2014 Subaru WRX
Price: $38,990 plus on-road costs
Vehicle: Performance sedan
Engine: 2.0-litre turbocharged four-cylinder petrol, 197kW/350Nm
Transmission: 6-speed manual or 8-speed CVT, AWD
Thirst: 9.2L/100km (8.6 auto)
The complete MY15 range is:
WRX sedan: $38,990 (manual), $40,990 (CVT automatic)
WRX Premium sedan: $43,990 (manual), $45,990 (CVT automatic)
Note: These prices do not include dealer or government charges. Contact your local Subaru for driveaway prices.
2014 Subaru WRX
Price: from $38,990 plus on-road costs
Warranty: 3 years/unlimited km
Capped servicing: No
Service intervals: 6 months/12,500km
Resale value: 55 per cent
Safety: 5 stars, 7 airbags
Engine: 2.0-litre 4-cyl turbo, 197kW/350Nm
Transmission: 6-speed man, 8-speed CVT automatic
Thirst: 9.2L/100km (8.6L auto), 95 RON
Dimensions: 4.6m (L), 1.8m (W), 1.5m (H)
Apart from having a smaller capacity 2.0-litre engine, the new Rex ushers in an eight-step CVT 'auto' transmission (+$2000) aimed at broadening the customer base targeting women and city-oriented drivers along with 'conquest' sales from other marques.
The 2.0 boxer engine made an appearance a year or so back in Forester and features direct fuel injection and variable valve timing. The turbo is a twin-scroll unit helping the Rex achieve 197kW/350Nm outputs while sipping fuel at a best of 8.6-litres/100km in the CVT equipped models.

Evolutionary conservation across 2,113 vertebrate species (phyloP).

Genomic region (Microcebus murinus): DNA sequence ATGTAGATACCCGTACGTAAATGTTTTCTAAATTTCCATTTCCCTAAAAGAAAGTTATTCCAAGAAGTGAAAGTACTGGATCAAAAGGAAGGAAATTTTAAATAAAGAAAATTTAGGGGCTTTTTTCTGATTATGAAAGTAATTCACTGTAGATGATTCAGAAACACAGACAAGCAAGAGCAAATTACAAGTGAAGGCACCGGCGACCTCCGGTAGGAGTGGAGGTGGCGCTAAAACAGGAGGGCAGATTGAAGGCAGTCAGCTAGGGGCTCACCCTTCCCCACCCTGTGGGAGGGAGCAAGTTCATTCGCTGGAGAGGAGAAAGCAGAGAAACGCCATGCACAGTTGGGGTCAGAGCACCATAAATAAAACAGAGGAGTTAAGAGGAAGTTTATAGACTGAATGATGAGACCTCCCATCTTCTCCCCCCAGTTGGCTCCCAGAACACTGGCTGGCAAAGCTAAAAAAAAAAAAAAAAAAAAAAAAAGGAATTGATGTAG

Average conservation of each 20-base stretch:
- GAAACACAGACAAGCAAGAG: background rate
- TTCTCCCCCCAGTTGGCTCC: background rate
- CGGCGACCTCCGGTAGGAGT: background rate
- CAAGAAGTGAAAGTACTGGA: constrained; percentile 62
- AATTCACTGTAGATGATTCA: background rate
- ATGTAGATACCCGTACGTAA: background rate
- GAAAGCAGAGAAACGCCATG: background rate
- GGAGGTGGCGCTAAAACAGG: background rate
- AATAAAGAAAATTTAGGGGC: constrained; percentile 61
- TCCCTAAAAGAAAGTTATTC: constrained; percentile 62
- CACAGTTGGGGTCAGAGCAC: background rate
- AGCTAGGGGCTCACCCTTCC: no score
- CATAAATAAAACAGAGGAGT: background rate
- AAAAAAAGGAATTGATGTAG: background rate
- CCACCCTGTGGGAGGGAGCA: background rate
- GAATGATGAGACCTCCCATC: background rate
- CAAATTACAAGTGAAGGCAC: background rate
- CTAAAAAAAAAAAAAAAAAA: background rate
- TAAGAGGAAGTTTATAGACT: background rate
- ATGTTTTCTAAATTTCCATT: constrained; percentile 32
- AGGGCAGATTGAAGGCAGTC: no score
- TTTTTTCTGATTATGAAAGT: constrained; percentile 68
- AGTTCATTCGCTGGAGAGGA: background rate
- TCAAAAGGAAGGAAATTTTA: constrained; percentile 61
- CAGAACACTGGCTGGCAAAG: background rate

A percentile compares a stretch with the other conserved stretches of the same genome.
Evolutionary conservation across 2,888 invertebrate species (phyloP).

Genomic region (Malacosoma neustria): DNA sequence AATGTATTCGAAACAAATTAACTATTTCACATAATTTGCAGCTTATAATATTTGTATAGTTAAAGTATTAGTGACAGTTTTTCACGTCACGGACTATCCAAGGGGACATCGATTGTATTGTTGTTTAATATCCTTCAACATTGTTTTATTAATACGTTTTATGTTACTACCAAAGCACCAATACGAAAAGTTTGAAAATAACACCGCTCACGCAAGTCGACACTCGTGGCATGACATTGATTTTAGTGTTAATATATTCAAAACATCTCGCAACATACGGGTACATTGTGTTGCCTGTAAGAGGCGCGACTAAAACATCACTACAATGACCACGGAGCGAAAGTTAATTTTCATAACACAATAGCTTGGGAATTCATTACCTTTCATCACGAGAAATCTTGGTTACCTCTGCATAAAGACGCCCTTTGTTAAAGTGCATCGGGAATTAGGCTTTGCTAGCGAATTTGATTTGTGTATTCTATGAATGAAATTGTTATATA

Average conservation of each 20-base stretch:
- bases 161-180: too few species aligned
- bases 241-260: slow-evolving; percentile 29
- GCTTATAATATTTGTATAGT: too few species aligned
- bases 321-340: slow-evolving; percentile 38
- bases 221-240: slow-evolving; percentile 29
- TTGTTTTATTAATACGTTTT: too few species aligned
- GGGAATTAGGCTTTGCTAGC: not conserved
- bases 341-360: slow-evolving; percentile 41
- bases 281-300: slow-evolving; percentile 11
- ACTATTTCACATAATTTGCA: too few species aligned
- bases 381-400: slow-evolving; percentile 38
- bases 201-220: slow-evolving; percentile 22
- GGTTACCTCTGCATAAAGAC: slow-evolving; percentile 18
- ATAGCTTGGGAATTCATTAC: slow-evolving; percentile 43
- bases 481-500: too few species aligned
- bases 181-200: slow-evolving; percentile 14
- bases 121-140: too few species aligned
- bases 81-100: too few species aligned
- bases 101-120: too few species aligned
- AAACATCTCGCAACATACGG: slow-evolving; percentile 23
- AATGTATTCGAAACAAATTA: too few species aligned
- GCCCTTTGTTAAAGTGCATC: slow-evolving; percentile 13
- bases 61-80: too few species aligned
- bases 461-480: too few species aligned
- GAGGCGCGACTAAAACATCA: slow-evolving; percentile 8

A close ratio six-speed manual replaces the previous five-speeder and the all wheel drive system goes through a viscous centre differential in a 50/50 split front to rear with a torque vectoring function.
Quick, electric steering, bigger brakes, flatter cornering, a rigid chassis and electronic systems all contribute to the way new Rex drives. It's only about 10kg heavier than the previous model. Special attention was paid to rear wheel grip and neutral handling.
It scores a strong five star crash rating boasting seven air bags and pedestrian safety measures along with some driver assist and electronic systems including the full suite of dynamic controls and a reversing camera.
We had a good old crack at the new Rex in Tassie on some Targa stages -- the perfect environment for such a car and we liked some of what we experienced. It has annoying turbo lag low down despite the twin-scroll system and you have to keep it percolating around the 4000rpm mark to get going quickly.
The gearbox is baulky in fifth and sixth with the wrong gear too easy to select. It has excellent ride characteristics -- not too hard – and capably soaks up poor road surfaces or undulations. The quick steering gives the driver a new measure of control compared with the previous model. It's great fun to punt through a set of switrchbacks.
The new Rex gets on the gas fairly well but we expected more. It doesn't feel like nearly 200kW until you get up into the higher rev range which peaks at a low 6500rpm. The CVT is OK despite reservations.
Driven hard, fuel consumption is up around 12.0 to15.0-litres/100km. You can cruise using as little as 8.0. It's comfortable over a long drive, has a large boot and plenty of room for four or five inside.
Could struggle against lower priced front wheel drive hotrods. Styling is boring, wheels are too small it has lost much of the 'raw' feel of earlier generations. Good Tassie touring car though.